When babies are learning the amazing skill of talking, it’s not just about mastering sounds. Babies also have to learn to listen, look, take turns, use gestures and expressions appropriately and understand and respond to what others say. By taking the time to enjoy stories, songs and rhymes with your baby, you’ll be providing a great foundation for them to become confident communicators.
It’s never too early to start enjoying simple picture books with your baby. It’s a wonderful way to build a loving relationship, increase their language skills and help them develop a lifelong love of reading. Research shows that sharing books and reading for pleasure helps children do well at school and increases their wellbeing, so make looking at books and reading part of your daily routine from the start if you can.
Very young babies like black and white books with bold pictures which help them strengthen their eye muscles. They will also grow to enjoy sensory and board books with different textures and flaps to lift. Wait to see what they’re looking at and talk to them about it. They may want to lift a flap over and over again and this can be a fun game. By saying what’s underneath each time, you’ll be helping them to remember that word.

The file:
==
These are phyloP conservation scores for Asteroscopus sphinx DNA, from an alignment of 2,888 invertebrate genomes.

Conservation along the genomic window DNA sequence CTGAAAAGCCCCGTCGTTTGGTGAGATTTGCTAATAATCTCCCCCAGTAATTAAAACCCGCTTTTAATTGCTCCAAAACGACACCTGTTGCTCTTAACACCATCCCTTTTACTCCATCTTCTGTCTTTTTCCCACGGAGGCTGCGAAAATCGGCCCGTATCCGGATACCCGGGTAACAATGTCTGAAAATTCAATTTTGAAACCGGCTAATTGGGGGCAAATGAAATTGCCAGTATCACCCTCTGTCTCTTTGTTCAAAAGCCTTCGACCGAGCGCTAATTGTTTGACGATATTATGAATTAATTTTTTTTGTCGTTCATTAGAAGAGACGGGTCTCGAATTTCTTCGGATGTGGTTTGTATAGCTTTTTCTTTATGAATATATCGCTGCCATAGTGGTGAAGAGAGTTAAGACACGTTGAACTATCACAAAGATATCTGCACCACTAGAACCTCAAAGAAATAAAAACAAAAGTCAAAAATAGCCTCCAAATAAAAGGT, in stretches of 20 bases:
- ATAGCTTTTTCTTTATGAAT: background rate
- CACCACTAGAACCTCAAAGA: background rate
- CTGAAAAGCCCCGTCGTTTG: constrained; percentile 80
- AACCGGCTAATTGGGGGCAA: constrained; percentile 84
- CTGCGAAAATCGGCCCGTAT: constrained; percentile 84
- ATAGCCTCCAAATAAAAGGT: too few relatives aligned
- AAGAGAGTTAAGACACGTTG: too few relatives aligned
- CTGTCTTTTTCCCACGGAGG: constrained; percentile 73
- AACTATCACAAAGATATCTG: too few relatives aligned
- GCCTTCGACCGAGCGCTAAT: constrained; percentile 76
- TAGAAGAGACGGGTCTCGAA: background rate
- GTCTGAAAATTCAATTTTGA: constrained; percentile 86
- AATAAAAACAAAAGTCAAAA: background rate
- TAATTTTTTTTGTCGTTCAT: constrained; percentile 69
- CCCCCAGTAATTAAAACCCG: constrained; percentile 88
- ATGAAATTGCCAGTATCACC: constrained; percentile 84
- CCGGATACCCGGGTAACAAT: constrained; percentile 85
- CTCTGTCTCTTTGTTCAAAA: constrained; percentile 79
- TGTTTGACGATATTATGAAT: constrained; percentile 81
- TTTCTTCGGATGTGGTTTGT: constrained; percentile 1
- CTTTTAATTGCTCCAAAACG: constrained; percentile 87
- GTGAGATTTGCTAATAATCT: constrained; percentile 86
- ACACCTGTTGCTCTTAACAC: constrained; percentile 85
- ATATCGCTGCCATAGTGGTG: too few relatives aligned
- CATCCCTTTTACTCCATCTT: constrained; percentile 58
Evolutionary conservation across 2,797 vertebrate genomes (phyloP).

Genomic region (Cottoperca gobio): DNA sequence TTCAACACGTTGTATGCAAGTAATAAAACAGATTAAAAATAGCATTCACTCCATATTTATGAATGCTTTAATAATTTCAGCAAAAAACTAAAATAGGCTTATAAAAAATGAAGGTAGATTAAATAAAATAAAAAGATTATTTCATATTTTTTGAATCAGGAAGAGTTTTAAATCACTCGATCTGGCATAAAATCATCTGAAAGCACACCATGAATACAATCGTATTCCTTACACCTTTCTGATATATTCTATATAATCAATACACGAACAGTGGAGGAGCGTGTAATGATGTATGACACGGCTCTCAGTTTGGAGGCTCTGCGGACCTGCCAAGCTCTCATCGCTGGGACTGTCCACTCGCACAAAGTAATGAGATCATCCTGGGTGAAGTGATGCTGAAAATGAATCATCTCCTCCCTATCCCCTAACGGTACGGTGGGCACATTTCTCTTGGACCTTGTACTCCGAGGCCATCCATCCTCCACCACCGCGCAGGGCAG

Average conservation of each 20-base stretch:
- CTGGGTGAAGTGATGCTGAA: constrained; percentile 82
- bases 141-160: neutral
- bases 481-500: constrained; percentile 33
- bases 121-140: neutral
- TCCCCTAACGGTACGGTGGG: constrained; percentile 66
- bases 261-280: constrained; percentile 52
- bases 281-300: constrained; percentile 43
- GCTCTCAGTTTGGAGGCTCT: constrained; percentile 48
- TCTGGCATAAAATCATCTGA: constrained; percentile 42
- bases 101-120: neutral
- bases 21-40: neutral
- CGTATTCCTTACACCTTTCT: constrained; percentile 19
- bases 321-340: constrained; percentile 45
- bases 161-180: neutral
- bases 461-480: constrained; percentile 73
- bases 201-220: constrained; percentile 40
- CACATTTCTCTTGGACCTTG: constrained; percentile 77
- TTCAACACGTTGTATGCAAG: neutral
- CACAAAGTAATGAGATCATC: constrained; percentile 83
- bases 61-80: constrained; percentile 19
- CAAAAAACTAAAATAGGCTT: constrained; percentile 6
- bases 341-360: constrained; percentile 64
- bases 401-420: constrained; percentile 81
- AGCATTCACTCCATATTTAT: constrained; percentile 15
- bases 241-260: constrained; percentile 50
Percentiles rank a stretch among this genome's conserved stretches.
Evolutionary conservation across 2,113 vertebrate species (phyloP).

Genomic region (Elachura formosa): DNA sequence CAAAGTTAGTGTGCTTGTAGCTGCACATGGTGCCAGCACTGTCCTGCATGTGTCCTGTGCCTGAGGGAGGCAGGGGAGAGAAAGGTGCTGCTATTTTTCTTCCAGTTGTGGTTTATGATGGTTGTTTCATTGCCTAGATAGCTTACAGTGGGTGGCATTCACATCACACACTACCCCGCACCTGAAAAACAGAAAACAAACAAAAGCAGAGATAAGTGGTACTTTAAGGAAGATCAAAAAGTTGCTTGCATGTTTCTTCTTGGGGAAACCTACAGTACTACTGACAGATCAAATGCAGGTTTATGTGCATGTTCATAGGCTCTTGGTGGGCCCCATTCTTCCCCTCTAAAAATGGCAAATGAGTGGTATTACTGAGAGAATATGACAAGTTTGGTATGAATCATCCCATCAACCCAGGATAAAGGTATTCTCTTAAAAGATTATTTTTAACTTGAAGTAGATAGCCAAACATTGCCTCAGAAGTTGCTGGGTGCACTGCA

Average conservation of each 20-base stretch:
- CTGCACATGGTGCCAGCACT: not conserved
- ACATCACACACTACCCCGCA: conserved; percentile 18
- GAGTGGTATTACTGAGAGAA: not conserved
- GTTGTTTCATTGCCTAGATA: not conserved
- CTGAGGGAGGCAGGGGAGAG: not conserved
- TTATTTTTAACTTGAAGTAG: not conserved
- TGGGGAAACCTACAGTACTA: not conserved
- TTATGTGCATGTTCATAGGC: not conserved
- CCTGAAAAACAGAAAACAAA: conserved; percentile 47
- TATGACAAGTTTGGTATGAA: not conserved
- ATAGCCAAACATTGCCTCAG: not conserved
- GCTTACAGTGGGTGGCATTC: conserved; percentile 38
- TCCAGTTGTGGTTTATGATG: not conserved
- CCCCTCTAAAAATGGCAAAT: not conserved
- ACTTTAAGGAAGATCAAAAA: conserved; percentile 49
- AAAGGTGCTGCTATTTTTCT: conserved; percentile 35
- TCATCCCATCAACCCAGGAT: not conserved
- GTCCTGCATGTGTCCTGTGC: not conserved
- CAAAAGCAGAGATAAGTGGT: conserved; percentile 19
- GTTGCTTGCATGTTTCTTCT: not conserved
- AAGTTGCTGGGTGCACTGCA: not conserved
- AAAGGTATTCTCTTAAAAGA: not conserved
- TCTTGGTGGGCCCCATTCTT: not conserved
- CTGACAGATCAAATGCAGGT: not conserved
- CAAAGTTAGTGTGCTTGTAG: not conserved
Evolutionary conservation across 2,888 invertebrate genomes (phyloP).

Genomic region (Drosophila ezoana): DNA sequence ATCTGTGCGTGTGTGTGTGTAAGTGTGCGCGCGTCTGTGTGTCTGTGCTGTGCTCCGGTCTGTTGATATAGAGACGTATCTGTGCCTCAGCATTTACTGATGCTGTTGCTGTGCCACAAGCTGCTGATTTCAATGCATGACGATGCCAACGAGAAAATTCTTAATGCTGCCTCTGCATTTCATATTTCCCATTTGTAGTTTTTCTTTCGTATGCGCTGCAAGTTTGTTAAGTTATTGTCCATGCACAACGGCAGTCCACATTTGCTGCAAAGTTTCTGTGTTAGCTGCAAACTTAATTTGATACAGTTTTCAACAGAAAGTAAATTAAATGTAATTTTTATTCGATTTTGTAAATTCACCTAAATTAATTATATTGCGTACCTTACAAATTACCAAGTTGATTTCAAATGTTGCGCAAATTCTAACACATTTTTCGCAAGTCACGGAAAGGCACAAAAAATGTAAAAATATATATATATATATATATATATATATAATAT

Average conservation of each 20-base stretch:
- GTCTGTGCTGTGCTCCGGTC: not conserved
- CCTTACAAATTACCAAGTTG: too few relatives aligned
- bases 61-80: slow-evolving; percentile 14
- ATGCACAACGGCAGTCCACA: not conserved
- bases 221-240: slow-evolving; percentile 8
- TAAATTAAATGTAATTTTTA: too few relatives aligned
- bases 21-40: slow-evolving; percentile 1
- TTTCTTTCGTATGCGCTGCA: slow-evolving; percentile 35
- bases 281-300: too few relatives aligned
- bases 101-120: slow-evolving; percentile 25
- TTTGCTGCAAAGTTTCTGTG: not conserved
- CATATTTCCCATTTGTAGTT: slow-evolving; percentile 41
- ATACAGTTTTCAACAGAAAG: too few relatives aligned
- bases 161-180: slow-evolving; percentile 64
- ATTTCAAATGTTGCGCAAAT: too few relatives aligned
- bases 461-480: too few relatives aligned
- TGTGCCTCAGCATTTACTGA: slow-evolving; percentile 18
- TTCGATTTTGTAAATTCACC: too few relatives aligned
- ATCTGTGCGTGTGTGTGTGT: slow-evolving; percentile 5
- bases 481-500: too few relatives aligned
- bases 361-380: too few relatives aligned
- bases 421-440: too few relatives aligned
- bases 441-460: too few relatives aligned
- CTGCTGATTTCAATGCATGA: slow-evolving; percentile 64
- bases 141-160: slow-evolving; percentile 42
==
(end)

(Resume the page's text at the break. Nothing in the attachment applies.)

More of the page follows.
Talk to your health visitor about Bookstart – it’s the national programme that provides free reading packs for all babies and pre-school children. Babies in their first year will get a pack containing free books as well as other fun resources. This will usually be given to you during your health visiting 6 week baby check.
This film provides lots of ideas on the kinds of books, songs and rhymes you can introduce right from the start to help your baby learn to communicate.
This video was not produced by Health for Under 5’s and may contain adverts.
Songs and action rhymes
Songs like ‘Pat-a-cake’, ‘Row, row, row your boat’, ‘Incy Wincey Spider’ and ‘The wheels on the bus’ are great to sing with babies as they have simple actions. At the end of the song, pause because your baby may well show you they want another turn by clapping, holding out their hands or repeating one of the actions. As well as enjoying these songs at home, many Children’s Centres and libraries run play sessions that involve singing and rhymes. Not only are these groups fun for babies, they’re a great way to meet other new parents in your area.